•   DOD formed a Policy Board on Federal Aviation Principles to review
    the scope and progress of DOD activities and to develop the guidance
    and process for special use air space.

•   DOD formed a Clean Air Act Services’ Steering Committee to review
    emerging regulations and to work with the Environmental Protection
    Agency and the Office of Management and Budget to protect DOD’s
    ability to train.

•   DOD implemented an Air Installation Compatible Use Zone Program to
    assist communities in considering aircraft noise and safety issues in
    their land use planning.

Some future strategies and actions identified in the draft plans addressing
the eight encroachment issues include the following.

•   Enhancing outreach efforts to build and maintain effective working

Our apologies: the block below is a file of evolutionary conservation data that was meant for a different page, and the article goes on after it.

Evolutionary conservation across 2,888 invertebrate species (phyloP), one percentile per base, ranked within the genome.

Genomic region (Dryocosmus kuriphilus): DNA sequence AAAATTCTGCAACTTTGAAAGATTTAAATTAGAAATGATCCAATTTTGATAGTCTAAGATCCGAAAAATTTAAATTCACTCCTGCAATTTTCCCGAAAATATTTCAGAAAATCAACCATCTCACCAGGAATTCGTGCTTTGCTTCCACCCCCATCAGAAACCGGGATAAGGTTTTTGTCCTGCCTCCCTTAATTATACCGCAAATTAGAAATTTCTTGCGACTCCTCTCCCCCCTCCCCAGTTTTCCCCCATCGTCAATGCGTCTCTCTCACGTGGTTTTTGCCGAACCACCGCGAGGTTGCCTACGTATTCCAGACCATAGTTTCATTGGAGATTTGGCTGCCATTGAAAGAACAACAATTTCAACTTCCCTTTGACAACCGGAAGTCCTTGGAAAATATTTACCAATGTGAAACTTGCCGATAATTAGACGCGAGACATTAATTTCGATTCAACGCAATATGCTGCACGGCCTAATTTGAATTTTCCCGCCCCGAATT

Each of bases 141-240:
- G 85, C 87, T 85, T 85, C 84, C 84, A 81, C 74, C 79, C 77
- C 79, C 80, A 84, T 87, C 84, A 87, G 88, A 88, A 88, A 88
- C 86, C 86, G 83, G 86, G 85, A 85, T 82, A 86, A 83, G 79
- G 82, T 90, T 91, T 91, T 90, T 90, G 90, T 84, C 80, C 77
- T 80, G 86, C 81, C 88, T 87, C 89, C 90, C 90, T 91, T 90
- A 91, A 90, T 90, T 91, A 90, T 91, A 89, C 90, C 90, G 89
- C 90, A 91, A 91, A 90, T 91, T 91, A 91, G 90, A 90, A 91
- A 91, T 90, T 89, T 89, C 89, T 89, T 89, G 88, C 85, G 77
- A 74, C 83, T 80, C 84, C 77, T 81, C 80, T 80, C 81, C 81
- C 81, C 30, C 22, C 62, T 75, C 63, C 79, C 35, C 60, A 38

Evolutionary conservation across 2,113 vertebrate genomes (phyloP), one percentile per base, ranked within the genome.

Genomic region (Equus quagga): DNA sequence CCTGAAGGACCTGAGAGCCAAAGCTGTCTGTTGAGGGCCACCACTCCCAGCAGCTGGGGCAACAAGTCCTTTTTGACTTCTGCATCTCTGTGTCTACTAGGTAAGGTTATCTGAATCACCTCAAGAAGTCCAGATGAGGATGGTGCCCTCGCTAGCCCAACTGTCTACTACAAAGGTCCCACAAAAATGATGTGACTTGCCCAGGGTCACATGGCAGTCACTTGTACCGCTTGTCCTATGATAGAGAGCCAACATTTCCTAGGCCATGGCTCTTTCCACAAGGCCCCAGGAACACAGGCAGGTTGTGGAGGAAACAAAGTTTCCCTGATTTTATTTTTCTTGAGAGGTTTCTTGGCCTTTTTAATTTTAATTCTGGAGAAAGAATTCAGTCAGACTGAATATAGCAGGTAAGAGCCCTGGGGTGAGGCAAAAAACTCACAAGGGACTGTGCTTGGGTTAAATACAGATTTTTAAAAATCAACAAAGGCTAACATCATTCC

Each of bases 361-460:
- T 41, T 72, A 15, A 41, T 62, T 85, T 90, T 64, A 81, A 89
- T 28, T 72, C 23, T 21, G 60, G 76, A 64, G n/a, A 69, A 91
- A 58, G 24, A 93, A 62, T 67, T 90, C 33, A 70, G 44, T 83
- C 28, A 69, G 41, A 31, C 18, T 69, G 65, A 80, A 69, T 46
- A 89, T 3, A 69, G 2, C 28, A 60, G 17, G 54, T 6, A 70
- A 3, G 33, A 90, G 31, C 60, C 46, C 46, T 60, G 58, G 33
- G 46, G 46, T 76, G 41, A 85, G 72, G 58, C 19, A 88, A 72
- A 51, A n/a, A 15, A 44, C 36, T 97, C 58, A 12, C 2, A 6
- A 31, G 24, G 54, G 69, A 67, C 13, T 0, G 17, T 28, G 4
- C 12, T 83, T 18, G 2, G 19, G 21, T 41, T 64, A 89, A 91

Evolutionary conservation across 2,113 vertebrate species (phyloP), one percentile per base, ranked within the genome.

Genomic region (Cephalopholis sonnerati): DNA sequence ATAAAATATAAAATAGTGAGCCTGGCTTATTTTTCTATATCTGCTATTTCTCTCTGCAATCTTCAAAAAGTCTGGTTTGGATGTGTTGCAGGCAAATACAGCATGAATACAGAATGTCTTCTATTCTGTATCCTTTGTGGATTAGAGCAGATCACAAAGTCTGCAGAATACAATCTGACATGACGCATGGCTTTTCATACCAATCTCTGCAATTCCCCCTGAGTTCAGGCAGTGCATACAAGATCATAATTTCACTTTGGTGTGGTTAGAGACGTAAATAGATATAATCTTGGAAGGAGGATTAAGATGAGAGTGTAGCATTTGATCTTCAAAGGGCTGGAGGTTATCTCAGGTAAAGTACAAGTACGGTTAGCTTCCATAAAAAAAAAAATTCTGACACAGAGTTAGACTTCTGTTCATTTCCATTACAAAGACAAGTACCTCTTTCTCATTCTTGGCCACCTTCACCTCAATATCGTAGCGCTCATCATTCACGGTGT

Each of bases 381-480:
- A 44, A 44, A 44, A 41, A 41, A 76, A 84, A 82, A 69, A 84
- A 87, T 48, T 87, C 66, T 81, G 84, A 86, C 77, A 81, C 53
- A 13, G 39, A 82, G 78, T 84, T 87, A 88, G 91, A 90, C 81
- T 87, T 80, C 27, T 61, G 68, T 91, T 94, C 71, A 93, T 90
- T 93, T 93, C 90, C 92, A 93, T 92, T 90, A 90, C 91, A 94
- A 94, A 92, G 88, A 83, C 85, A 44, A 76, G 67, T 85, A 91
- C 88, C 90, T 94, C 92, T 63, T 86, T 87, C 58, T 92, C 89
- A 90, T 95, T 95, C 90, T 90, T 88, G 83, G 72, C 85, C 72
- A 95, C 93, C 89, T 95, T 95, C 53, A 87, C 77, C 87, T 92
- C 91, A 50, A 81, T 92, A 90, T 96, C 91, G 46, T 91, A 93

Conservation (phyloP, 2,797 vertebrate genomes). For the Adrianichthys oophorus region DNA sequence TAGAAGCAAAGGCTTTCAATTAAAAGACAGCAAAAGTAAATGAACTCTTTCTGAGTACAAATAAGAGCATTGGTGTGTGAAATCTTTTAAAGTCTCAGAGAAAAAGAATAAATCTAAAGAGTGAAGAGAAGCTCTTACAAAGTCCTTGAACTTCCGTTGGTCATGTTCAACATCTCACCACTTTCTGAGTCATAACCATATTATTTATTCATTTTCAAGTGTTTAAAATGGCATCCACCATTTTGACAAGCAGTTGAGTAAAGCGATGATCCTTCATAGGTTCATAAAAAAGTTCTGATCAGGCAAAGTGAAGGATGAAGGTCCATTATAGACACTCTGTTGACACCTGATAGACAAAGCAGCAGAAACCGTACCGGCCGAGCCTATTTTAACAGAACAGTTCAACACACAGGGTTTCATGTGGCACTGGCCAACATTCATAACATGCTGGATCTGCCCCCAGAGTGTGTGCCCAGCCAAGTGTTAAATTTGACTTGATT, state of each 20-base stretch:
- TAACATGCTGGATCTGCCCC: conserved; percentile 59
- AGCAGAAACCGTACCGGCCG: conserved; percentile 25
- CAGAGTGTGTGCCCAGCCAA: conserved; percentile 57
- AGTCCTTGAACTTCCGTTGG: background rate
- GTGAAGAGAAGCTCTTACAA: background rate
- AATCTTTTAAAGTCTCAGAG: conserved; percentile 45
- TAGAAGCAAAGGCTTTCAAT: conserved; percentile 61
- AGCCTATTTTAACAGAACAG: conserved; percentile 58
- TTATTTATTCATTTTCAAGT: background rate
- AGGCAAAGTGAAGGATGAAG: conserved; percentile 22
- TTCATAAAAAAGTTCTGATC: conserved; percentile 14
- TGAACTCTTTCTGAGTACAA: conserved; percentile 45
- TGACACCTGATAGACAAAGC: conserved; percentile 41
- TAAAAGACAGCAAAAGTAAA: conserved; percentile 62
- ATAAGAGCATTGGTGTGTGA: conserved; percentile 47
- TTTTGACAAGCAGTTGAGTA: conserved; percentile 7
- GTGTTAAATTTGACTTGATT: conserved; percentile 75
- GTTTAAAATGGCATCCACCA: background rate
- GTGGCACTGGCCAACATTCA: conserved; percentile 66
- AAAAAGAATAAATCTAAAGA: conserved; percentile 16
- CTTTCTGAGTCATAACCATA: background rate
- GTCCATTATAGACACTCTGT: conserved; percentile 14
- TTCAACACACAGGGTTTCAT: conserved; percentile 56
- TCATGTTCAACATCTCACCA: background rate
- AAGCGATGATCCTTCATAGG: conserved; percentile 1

relationships with key stakeholders by making them aware of DOD’s
    need for training ranges, its need to maintain readiness, and its need to
    build public support for sustaining training ranges.

•   Developing assessment criteria to determine the cumulative effect of
    all encroachment restrictions on training capabilities and readiness.
    The draft plan noted that while many examples of endangered
    species/critical habitat and land use restrictions are known, a
    programmatic assessment of the effect these restrictions pose on
    training readiness has never been done.

•   Ensuring that any future base realignment and closure decisions
    thoroughly scrutinize and consider the potential encroachment impact
    and restrictions on operations and training of recommended base
    realignment actions.

•   Improving coordinated and collaborative efforts between base officials